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DAVID LAZARUS

Obama's New New Deal needs to be a bigger deal

The president-elect's stimulus package is aimed at jump-starting the economy, but it doesn't go far enough.

January 14, 2009|DAVID LAZARUS

President-elect Barack Obama said last week that his multibillion-dollar stimulus package would kick-start the economy by essentially creating a New New Deal.

"We will put Americans to work in new jobs that pay well and can't be outsourced -- jobs building solar panels and wind turbines; constructing fuel-efficient cars and buildings; and developing the new energy technologies that will lead to even more jobs, more savings, and a cleaner, safer planet in the bargain," he said.

That's great, as far as it goes. Problem is, it doesn't go far enough.

Obama's vision for public-works spending on a scale not seen since the Great Depression represents a unique opportunity to address fundamental inequities in American society and remedy problems that plague Southern California and other metropolitan areas.

Along with a focus on green technology, the billions in stimulus cash should have two key goals: a massive improvement of the nation's public-transportation infrastructure and a commitment to housing for workers who can't afford to be part of the communities they serve.

Darling Quijada, 33, a nurse at California Hospital Medical Center in downtown Los Angeles, wanted her own little piece of the American dream. She wanted a house big enough for a young family to grow into.

But when she and her husband, who also works as a nurse at the hospital, looked around L.A., they came up empty.

Sure, there were places within their price range, but they considered them all either too small or too far from high-ranking schools and other resources.

They ended up buying a 3,000-square-foot house in Palmdale for $380,000. "There was no way we could have afforded a home like that in L.A.," Quijada said.

The downside is that Quijada must leave for work each morning around 5 and typically doesn't return home until about 9:30 at night. The 60-mile commute takes roughly two hours each way.

"I would love to be closer to my job," Quijada said. "The drive is very long. But we decided we didn't want to sacrifice on our home."

Of course, $380,000 will go farther these days than it did when Quijada was house-hunting about four years ago. As of late November, Southern California's median home price had plunged nearly 35% from a year before, to $285,000 -- its first dip below $300,000 since 2003.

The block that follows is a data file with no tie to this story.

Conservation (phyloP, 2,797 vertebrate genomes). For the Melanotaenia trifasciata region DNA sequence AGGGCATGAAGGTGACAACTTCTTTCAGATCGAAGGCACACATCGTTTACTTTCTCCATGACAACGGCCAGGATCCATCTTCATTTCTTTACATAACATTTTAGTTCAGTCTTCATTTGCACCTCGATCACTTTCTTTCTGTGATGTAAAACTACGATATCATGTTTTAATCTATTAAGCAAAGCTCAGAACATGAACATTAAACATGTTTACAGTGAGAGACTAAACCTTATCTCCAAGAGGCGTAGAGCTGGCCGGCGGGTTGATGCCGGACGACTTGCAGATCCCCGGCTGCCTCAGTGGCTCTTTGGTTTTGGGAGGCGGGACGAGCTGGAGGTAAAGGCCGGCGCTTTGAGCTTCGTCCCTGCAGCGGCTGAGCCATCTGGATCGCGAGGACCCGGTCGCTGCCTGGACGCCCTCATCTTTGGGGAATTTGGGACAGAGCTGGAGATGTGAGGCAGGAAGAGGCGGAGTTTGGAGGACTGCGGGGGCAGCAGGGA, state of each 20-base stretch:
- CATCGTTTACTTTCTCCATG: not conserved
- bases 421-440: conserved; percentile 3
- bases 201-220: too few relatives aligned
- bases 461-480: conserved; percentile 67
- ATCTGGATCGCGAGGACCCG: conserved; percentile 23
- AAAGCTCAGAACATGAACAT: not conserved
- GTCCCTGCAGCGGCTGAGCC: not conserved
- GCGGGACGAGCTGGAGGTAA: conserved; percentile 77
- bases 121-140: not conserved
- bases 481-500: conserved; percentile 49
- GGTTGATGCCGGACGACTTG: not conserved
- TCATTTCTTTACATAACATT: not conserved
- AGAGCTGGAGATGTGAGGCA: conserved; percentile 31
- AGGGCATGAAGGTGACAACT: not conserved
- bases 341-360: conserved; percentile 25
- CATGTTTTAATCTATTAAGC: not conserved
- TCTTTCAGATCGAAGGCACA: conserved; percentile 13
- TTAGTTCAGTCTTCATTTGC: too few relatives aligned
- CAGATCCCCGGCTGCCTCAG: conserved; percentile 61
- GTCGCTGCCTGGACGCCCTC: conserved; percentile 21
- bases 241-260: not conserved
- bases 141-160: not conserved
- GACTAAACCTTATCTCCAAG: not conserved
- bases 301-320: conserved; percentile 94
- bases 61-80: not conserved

But real estate experts say the median price is misleading because it reflects the record number of foreclosed properties now on the market, which means it's been skewed by a whole lot of places in the Inland Empire and similarly far-flung locales.

The November median home price in L.A. County was $340,000. In Orange County it was $400,000.

And the experts say a home near a top-scoring public school can run at least twice the median level.

For renters, the cost of apartments has come down in recent months, but affordable dwellings remain elusive for many working-class people.

To remedy this, a coalition of L.A. business groups presented a plan last week that would seek to increase the number of apartments and condos for working people in the city by relaxing rules for building height and parking.

The plan, drafted by the Central City Assn., envisions increased density near Metro stations and widely used bus routes as part of an effort to allow people to live closer to their jobs.

"The basic premise is that we need affordable housing all over the city, not just a few places," said Carol Schatz, president of the coalition.

This is a laudable goal. But cramming more people into relatively small spaces without simultaneously improving L.A.'s pitiful public-transit system seems like a surefire recipe for increased congestion.

After all, you'll still need wheels to survive. Only now you'd have nowhere to park.

If Obama wants to put a big pile of borrowed money to long-term use, he should dedicate the bulk of it to giving Americans a viable alternative to their cars.

That means subways or monorails in urban areas and high-speed rail lines between cities.

This would create jobs, protect the environment and significantly improve both living standards and productivity.

At the same time, funds should be devoted to providing tax breaks to private employers that help workers live within, say, 10 miles of their jobs. (One possibility: subsidies for rent or mortgage payments. Another: corporate dorms; the Japanese have been doing it for decades.)

Stimulus cash also should be used to provide tax credits to teachers, nurses, firefighters and police officers so they can live closer to the areas they serve.

Yes, local politicians should look at proposals like what the Central City Assn. has come up with -- these problems are too big to leave to the public sector alone. But private-sector initiatives should be part of a larger plan to completely reinvent American society.

When President Eisenhower green-lighted construction of the interstate highway system in the 1950s, he had a vision of Americans zooming from their happy homes in the suburbs to their well-paying jobs in the city. It didn't turn out that way for most people.

Obama now has a chance to begin fixing things while rescuing the economy. New jobs for making solar panels and wind turbines sound nifty.

But we can do so much more.

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David Lazarus' column runs Wednesdays and Sundays.

Send your tips or feedback to david.lazarus@latimes.com.

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latimes.com/lazarus/transportation

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